In the magnificent Krakow-Czestochowa Upland, between the villages of Klucze, Chechlo and Bledow, on the border of Lesser Poland and Silesian Voivodships, there is an unusual attraction - the Bledow Desert, which attracts numerous tourists from all over the region. The area, known as the ''Polish Sahara'', is the largest area of inland sand in Europe and, although it has become quite overgrown in recent decades and there have not been many open stretches of sand, it has been heavily weeded in recent years and is now still extremely interesting. The Bledow Desert was created by people, who cut down trees to build shafts for the nearby mines. Exposed stretches of land were subjected to wind and sun which has further altered the terrain. A specific microclimate was created, dunes, sandstorms could be observed. As a result, the Bledow Desert even had an area of 150 km2. In the 1960s, the desert was planted with Scots pine, red oak and Caspian willow to stabilise the sands. The gradual overgrowth of the desert has meant that the desert is now about 33 km2 in area.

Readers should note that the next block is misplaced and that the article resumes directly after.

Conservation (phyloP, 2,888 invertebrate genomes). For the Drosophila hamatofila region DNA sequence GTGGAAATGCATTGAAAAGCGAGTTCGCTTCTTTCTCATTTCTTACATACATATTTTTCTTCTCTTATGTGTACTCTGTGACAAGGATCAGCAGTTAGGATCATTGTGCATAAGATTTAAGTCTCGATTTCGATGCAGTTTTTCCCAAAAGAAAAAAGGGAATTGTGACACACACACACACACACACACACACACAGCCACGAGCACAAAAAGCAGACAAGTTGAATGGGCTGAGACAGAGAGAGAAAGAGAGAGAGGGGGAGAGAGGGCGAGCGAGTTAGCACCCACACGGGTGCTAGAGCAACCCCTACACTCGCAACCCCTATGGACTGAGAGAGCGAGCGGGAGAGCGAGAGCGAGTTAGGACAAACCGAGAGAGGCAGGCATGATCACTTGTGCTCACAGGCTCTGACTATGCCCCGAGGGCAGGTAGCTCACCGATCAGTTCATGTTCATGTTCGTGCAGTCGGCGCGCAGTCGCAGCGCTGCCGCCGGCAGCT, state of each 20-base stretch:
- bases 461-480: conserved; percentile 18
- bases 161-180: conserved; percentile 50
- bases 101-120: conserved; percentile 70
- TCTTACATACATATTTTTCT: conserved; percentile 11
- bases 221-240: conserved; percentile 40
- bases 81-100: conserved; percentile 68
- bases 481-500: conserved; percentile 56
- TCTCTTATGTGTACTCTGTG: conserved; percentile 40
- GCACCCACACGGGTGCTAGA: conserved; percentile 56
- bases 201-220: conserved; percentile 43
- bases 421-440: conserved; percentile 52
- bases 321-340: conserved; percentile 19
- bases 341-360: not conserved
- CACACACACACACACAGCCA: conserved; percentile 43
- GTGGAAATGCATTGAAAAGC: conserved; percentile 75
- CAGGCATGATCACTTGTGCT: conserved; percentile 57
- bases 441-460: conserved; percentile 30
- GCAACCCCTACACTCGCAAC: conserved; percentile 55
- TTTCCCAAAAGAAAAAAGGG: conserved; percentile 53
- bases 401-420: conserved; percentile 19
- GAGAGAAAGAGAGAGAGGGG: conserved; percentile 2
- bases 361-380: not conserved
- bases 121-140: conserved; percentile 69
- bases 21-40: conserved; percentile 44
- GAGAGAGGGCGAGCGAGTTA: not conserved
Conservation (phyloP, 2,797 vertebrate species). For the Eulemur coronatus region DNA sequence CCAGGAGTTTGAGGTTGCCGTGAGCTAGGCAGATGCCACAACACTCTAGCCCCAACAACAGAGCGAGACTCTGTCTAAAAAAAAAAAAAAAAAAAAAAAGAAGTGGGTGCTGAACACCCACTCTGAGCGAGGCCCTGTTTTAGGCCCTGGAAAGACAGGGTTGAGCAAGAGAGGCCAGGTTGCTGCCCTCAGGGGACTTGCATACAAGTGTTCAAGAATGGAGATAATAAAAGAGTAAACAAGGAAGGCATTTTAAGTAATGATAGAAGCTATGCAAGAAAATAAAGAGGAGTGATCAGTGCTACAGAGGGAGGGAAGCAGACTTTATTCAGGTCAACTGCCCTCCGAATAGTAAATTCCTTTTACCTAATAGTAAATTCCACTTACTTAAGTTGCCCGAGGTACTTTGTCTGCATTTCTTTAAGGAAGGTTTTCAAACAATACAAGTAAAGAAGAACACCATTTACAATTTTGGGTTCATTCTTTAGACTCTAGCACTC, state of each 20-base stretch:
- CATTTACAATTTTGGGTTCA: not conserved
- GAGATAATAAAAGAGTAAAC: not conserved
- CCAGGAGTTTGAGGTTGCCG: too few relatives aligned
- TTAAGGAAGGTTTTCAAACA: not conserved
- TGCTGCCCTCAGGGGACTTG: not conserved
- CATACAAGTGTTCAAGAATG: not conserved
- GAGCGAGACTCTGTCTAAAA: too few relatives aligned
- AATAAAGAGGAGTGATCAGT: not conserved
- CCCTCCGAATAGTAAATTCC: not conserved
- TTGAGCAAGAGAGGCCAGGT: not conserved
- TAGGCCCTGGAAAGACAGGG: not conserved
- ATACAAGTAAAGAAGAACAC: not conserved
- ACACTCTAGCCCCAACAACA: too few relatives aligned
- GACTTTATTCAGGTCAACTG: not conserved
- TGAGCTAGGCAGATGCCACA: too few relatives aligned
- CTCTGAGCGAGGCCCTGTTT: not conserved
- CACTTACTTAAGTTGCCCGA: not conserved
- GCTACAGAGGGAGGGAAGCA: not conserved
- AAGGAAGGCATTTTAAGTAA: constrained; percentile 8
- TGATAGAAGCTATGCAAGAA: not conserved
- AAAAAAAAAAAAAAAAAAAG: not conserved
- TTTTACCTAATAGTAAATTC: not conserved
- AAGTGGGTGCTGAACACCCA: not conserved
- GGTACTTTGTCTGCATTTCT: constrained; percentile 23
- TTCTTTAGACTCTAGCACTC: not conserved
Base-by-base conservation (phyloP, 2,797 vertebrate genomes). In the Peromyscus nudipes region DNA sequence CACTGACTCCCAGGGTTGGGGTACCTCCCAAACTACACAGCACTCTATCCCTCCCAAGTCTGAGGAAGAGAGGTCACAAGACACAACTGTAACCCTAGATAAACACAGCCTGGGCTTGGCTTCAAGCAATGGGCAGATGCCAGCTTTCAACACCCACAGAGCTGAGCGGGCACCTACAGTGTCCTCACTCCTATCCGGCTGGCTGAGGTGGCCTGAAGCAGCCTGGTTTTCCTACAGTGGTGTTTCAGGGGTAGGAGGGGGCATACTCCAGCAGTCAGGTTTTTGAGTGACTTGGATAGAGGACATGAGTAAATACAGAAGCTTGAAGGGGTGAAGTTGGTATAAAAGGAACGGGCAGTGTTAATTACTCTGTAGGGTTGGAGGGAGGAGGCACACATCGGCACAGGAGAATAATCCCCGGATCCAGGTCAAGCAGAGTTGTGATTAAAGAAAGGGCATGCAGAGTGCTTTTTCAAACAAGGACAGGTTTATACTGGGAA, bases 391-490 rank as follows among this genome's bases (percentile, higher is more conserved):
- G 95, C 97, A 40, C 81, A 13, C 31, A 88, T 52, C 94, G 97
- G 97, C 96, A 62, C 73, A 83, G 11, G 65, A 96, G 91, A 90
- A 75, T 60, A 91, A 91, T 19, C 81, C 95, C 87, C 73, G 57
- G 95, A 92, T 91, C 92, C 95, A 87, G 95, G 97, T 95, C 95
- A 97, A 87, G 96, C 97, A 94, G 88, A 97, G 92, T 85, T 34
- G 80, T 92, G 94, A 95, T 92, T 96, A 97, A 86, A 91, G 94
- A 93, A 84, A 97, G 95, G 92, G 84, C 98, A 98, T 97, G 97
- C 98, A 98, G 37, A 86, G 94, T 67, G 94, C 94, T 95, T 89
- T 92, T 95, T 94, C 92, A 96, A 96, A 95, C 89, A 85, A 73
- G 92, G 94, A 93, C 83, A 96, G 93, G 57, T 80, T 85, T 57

Information: During a trip to the Bledow Desert it is worth visiting viewpoints from which you can admire its beautiful panorama. The first of them is Czubatka Hill in Klucze (382 m above sea level), with the ruins of a German WWII command post and an observation tower of the Olkusz Forest Inspectorate. There are information boards and benches on the hill where you can rest after the hike to the top. The second viewpoint is Dabrowka in Chechlo (355 m).
Opening hours: 24 hours a day
Price list: free of charge
Location of the attraction: It is located in the Krakow-Czestochowa Upland, a few kilometres above Olkusz and an hour's drive from Krakow. It is located on the border of two voivodeships: Silesia and Lesser Poland.